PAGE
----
Water pollution UPSC: Relevance
- GS 3: Conservation, environmental pollution and degradation, environmental impact assessment.
Heavy water pollution: Context
- Recently, Centre for Science and Environment (CSE) has released a new report titled ‘State of Environment Report 2022’ where it has alarmed about the rising heavy metal pollution in Indian rivers.
River pollution in India: Key points
River monitoring station
- Three out of every four river monitoring stations in India posted alarming levels of heavy toxic metals such as lead, iron, nickel, cadmium, arsenic, chromium and copper.
- In about a fourth of the monitoring stations, high levels of two or more toxic metals were reported.
- Of the 33 monitoring stations in Ganga, 10 had high levels of contaminants.
- India has 764 river quality monitoring stations, which are spread across 117 rivers and tributaries.
- Central Water Commission tested water samples from 688 stations for heavy metals between August 2018 and December 2020.
Waste water treatment
- Of the 588 water quality stations monitored for pollution, total coliform and biochemical oxygen demand (BOD) were high in 239 and 88 stations across 21 States.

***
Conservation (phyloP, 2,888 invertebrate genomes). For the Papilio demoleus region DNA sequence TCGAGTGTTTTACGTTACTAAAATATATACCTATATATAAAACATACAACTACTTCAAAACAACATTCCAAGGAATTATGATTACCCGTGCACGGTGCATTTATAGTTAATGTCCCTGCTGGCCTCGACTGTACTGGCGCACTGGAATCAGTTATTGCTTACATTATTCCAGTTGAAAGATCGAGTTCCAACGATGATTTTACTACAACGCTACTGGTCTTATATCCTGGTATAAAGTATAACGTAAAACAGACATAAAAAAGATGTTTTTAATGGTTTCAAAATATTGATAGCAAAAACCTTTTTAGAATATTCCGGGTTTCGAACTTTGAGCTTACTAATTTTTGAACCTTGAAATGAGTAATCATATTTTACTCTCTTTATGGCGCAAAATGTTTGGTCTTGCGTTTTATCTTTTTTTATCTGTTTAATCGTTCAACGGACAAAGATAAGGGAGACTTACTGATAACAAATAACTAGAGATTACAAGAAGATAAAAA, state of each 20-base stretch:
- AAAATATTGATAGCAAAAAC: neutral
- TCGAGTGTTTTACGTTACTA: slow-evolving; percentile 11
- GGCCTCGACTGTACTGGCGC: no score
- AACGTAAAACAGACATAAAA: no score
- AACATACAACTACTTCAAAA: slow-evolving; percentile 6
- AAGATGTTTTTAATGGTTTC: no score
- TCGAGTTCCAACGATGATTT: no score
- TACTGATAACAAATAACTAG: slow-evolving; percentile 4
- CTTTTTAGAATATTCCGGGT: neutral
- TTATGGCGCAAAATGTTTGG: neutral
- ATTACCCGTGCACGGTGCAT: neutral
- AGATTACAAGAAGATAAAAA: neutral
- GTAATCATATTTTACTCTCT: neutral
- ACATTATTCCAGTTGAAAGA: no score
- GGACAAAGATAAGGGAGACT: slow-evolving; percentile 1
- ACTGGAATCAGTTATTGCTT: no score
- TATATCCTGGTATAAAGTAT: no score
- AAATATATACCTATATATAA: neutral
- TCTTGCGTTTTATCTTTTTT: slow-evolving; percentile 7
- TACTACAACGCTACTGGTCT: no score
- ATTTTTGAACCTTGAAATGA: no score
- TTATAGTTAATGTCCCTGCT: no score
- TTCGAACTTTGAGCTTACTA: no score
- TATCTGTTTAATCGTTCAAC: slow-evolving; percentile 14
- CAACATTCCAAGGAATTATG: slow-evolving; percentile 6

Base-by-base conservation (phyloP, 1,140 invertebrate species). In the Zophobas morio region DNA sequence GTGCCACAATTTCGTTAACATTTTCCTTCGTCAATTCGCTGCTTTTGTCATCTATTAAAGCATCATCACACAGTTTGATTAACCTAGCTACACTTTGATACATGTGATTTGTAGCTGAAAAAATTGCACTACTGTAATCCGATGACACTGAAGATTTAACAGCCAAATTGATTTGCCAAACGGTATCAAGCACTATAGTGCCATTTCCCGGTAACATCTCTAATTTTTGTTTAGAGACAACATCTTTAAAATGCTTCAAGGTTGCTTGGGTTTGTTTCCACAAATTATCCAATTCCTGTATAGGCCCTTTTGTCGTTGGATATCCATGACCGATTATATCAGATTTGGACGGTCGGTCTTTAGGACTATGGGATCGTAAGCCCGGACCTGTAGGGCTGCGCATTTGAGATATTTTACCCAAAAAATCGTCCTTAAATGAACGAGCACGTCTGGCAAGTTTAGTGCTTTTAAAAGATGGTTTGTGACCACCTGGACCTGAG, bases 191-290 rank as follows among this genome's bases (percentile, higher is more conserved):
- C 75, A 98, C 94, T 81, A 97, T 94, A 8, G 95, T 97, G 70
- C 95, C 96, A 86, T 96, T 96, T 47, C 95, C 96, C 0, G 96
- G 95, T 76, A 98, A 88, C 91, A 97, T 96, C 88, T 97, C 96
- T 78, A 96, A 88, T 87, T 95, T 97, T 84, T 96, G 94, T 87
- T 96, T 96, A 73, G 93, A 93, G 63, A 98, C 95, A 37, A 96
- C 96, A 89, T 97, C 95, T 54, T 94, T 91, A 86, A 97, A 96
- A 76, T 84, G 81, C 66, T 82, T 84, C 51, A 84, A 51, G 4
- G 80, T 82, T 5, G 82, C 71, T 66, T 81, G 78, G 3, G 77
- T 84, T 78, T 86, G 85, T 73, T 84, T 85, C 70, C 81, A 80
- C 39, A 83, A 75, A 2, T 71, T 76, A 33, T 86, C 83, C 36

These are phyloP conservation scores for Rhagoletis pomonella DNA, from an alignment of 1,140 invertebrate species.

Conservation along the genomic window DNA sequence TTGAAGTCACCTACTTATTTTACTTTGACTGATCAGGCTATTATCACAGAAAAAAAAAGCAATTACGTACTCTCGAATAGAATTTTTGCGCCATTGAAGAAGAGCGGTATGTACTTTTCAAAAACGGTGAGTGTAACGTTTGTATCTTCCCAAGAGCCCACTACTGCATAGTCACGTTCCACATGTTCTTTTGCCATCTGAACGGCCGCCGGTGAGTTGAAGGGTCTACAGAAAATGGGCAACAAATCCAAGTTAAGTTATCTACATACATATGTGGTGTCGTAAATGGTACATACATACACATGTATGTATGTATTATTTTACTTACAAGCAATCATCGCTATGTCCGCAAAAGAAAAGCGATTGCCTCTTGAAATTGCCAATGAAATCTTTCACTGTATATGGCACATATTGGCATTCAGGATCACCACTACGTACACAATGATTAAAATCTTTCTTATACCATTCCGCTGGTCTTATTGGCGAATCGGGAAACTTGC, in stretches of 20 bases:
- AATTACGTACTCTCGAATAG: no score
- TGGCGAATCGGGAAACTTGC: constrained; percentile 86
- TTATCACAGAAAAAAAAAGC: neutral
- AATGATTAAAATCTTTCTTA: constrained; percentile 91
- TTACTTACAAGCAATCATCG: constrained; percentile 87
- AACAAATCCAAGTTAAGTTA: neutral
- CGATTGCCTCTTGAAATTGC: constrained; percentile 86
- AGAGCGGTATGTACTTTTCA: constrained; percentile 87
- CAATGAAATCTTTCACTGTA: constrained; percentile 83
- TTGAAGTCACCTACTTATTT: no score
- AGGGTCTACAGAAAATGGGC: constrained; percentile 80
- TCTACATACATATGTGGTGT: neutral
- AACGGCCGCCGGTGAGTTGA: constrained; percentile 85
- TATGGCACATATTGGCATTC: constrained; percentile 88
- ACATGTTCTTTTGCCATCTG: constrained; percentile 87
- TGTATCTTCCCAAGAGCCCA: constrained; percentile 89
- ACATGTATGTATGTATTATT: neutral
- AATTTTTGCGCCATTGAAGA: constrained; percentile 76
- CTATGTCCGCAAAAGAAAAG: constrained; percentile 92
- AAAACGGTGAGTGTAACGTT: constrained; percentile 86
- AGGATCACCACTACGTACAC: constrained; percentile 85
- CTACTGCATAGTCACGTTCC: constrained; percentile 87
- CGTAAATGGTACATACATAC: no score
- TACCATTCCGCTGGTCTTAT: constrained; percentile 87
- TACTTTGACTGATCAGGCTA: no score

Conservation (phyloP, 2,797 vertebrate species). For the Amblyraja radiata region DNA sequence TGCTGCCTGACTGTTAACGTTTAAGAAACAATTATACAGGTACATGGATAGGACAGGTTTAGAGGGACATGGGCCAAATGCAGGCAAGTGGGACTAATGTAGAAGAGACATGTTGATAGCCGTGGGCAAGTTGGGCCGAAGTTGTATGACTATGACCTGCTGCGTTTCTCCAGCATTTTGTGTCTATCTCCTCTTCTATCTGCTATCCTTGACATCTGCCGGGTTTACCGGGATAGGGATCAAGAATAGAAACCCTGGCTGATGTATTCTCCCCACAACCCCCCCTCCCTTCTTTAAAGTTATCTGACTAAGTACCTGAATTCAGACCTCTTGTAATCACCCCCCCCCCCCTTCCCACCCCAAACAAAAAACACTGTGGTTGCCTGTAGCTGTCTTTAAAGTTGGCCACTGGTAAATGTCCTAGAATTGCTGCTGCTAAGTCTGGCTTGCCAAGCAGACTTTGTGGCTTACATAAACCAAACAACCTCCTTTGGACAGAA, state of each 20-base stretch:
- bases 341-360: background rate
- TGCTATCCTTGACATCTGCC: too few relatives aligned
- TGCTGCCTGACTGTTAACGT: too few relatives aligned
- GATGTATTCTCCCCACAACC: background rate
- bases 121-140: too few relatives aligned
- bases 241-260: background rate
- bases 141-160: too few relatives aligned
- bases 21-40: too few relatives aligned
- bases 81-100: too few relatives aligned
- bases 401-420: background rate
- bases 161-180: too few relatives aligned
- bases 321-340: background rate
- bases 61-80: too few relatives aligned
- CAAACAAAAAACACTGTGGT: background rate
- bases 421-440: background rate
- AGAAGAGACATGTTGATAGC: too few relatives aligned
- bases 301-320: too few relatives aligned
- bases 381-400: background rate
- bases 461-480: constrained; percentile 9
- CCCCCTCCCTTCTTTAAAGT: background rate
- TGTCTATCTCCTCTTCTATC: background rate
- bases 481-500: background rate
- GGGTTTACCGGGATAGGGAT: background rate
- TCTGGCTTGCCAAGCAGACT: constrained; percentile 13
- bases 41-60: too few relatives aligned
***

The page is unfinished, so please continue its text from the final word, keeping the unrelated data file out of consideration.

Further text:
- BOD is an indicator of poor wastewater treatment from industry, agriculture and domestic households.
- Central Pollution Control Board also reported that India dumps 72% of its sewage waste without treatment. Moreover, ten States do not treat their sewage at all.
- Over a third of India’s coastline saw some degree of erosion between 1990 and 2018.
- Among all the states, West Bengal is the worst hit with over 60% of its shoreline under erosion due to reasons like increase in frequency of cyclones, sea level rise and anthropogenic activities such as construction of harbours, beach mining and building of dams.
- The global average of the Ocean Health Index, which measures how sustainably humans are exploiting ocean resources has improved between 2012 and 2021. However, India’s score in the index has declined over the same period.
- India’s total forest cover has registered an increase of 0.5% between 2017 and 2021. The increase, however, was more in the open forest category, which includes commercial plantations.
- This has happened at the cost of moderately dense forest, which is normally the area closest to human habitations.
- At the same time, very dense forests, which absorb maximum carbon dioxide from the atmosphere, occupy just 3% of total forest cover.
- India has a forest cover of 77.53 million hectares. But recorded forests—the area under the forest department— with forest cover are only 51.66 million. This gap of 25.87 million hectares —a size bigger than Uttar Pradesh— remains unaccounted.
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